New NLRB rules give unions access to workers' email addresses and phone numbers - Watchdog.org
Home  >  National  >  New NLRB rules give unions access to workers’ email addresses and phone numbers

New NLRB rules give unions access to workers’ email addresses and phone numbers

By   /   December 24, 2014  /   News  /   No Comments

By Eric Boehm | Watchdog.org

Labor unions got an early Christmas present from the National Labor Relations Board: access to non-union workers’ email address and phone numbers.

The NLRB earlier this month issued new rules for how and when union organizing elections can take place within workplaces. Under the new rules, unions will have access to employees’ private information as they make their sales pitch, and employers will have less time to respond to workers’ demands before a unionization election can take place.

Graphic via NLRB website

SO LET IT BE WRITTEN, SO LET IT BE DONE: The NLRB issued new rules this week that will speed up the timeline for union elections. Employers’ groups say it’s bad news.

Geoff Burr, vice president of the Associated Builders and Contractors Inc., a national trade association for non-union construction companies, said the new rules “will lead to the unsolicited distribution of employees’ personal contact information.

The NLRB says the changes are meant to streamline the process of holding elections and stop employers from stalling. Opponents of the changes say they will unfairly give unions an upper-hand in convincing workers to unionize.

“Simplifying and streamlining the process will result in improvements for all parties,” NLRB chairman Mark Pearce said in a statement announcing the new rules. “With these changes, the Board strives to ensure that its representation process remains a model of fairness and efficiency for all.”

There is much for employers to dislike about the latest set of election rules, but there are two points that stand out.

First, the new rules require employers to hand over personal information — like employees’ phone numbers and email addresses — to labor unions, making it easier for them to solicit support. Second, the new rules eliminate a 25-day waiting period between when a union election is called for and when it can take place.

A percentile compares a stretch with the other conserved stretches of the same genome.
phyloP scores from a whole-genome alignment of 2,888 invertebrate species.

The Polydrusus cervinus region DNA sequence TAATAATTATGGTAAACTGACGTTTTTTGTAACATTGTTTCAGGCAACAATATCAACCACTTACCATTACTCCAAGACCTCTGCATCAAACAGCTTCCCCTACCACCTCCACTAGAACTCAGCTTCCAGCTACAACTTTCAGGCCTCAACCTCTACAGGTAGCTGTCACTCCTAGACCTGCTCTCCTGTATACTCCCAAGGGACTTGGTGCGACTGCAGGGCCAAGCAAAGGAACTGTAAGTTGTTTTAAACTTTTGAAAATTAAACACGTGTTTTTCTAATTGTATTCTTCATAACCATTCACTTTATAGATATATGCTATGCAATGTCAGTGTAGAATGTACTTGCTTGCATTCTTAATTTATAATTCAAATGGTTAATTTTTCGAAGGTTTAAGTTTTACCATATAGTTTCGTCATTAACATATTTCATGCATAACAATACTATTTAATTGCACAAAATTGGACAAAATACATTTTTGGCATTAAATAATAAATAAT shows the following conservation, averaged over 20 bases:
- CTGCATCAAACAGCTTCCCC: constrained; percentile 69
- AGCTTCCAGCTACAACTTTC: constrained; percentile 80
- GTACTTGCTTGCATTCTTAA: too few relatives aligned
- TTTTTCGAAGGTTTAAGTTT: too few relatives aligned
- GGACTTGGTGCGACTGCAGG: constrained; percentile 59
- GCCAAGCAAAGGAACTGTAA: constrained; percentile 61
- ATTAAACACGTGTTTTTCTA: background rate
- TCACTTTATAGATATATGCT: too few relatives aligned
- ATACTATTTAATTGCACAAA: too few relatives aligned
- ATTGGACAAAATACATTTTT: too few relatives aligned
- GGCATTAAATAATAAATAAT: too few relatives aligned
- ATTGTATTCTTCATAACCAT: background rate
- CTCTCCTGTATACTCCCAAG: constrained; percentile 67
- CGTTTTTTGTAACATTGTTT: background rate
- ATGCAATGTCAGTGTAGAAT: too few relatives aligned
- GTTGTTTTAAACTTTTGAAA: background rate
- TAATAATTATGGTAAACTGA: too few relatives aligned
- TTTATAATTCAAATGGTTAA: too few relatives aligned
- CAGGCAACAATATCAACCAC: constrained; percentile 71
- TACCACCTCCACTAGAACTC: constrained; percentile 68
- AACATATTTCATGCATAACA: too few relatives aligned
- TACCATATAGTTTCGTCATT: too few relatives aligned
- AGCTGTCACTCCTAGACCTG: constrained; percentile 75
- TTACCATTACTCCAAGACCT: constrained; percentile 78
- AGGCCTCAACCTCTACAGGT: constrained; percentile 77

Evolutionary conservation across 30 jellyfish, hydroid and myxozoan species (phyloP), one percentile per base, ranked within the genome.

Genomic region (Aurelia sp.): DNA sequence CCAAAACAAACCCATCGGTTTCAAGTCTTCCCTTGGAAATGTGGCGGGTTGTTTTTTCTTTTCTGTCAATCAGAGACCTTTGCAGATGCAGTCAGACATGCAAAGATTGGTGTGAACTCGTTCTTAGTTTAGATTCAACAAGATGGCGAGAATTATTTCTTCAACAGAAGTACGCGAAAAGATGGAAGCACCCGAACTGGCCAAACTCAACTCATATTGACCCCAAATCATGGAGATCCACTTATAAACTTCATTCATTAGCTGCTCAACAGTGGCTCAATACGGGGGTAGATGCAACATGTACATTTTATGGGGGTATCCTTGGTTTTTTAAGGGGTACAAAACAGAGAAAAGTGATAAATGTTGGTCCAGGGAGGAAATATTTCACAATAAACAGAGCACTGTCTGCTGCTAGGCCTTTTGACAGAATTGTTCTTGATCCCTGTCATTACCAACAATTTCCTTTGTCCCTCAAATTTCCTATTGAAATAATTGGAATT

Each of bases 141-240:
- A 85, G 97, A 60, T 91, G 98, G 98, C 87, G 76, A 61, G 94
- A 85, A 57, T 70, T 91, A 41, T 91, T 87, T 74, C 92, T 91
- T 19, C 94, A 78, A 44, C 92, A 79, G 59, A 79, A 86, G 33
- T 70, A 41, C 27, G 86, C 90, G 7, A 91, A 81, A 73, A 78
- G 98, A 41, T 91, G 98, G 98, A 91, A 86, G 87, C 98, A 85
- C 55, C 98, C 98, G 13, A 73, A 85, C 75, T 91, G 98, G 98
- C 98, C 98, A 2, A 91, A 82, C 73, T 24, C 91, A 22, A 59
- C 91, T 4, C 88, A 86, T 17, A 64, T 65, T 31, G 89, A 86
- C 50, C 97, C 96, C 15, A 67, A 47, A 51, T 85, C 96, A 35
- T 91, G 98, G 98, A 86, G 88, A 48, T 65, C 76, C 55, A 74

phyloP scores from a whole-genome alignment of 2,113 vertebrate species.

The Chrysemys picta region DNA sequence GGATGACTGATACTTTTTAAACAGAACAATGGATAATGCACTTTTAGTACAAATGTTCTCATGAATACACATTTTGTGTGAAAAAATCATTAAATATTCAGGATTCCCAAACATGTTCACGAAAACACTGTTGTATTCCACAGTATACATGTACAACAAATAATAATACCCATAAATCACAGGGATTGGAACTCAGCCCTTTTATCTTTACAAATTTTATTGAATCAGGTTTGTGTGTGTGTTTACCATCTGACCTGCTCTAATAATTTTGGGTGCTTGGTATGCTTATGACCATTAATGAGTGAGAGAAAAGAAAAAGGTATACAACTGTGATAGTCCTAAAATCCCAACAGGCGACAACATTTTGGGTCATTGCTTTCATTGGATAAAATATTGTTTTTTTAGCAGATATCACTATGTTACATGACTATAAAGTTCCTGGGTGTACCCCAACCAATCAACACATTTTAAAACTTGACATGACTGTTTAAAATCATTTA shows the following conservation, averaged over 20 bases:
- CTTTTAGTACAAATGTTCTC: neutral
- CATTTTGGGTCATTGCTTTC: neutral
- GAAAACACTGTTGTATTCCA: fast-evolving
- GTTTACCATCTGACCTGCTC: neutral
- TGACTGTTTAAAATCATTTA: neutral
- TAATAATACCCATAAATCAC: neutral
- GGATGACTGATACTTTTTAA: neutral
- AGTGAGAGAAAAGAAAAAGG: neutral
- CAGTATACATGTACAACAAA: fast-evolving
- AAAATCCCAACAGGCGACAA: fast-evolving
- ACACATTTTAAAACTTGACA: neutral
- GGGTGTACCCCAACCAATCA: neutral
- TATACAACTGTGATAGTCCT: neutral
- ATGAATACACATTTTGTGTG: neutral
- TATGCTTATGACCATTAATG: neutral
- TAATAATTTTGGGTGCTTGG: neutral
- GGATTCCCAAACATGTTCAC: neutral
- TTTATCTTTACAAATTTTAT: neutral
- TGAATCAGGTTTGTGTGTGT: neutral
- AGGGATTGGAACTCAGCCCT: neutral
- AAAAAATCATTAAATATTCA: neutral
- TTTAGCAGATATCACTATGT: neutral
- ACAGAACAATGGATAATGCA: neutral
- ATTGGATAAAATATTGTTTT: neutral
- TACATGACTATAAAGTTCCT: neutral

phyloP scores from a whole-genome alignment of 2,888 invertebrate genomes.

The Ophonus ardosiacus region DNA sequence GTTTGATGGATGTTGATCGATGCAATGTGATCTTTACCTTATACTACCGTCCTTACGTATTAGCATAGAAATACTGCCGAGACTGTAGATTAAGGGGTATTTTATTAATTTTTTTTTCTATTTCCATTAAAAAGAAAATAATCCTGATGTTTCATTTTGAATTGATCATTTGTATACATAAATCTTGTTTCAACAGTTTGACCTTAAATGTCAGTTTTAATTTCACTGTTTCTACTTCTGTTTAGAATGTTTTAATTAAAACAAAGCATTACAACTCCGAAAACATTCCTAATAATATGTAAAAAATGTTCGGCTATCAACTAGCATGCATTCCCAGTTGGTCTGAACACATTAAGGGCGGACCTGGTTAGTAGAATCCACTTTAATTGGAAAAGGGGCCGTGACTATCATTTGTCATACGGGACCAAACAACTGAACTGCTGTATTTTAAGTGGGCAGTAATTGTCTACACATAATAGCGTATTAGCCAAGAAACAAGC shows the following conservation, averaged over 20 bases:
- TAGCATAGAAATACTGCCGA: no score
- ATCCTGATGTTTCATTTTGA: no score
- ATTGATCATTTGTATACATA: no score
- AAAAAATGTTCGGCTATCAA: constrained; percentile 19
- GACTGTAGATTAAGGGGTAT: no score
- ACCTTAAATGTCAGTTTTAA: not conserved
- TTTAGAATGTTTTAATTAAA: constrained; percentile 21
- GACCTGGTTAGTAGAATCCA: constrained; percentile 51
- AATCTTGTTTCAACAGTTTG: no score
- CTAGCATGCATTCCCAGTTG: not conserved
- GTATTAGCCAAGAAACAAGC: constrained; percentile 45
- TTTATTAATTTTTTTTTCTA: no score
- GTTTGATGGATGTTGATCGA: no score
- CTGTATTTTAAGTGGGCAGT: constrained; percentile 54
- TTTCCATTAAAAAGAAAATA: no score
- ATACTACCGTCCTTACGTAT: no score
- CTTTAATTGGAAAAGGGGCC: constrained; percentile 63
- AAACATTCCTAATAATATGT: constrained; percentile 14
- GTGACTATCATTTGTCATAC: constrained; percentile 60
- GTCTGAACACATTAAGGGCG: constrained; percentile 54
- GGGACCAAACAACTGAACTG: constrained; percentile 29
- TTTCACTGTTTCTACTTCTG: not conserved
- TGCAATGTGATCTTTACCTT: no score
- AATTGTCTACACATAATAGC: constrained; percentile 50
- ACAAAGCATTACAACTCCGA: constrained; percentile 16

That waiting period, opponents of the ruling said, allows for employers to respond to employees’ demands and to counter any arguments being made in favor of unionization.

“A reasonable election period is needed that gives workers enough time to educate their coworkers about the potential impact of unionization after months or even years of union organizing and propaganda,” said Mark Mix, president of the National Right to Work Foundation.

Currently, the average time between when a union files a representation petition — the first step in organizing a workplace into a union — is 38 days, but the new rules could trim that to as few as 10 days.

Richard Trumka, president of the AFL-CIO, hailed what he called “modest” changes to the election process.

“Too often, lengthy and unnecessary litigation over minor issues bogs down the election process and prevents workers from getting the vote they want,” Trumka said in a statement.

But the new rules might not be here to stay. They won’t be official until April, and already there is discussion of a potential lawsuit.

That worked the last time the NLRB issued this type of a rule for speeding up union elections.

In 2011, groups led by Associated Builders and Contractors successfully challenged the laws because they were approved while the NLRB was lacking a quorum of three members. The board has five members.

After a federal judge struck down some of the rules in 2012 because of that technicality, the NLRB withdrew the rest and promised to start the process over again.

If there were to be another legal challenge, it would have to focus on the merits of the rules and the NLRB’s legal authority to issue them, said Glenn Spencer, vice president of the Workforce Freedom Initiative at the U.S. Chamber of Commerce.

“This time in litigation, we will have to fight on the merits of the rule and whether this is an overstepping of the board’s authority, which we believe it is,” he told Watchdog Radio on Thursday.

Burr said in a statement that ABC was also considering legal action against the new election rules.

“We will continue to lead the fight against ambush elections through every available avenue,” he said.

Click here to LEARN HOW TO STEAL OUR STUFF!

Eric Boehm is the national regulatory reporter for Watchdog.org. He lives in St. Paul, Minnesota. His work has appeared in Reason Magazine, National Review Online, The Freeman Magazine, The Philadelphia Inquirer, The Washington Examiner and Fox News. He was once featured in a BuzzFeed listicle. Follow him on Twitter @EricBoehm87 and reach him at [email protected]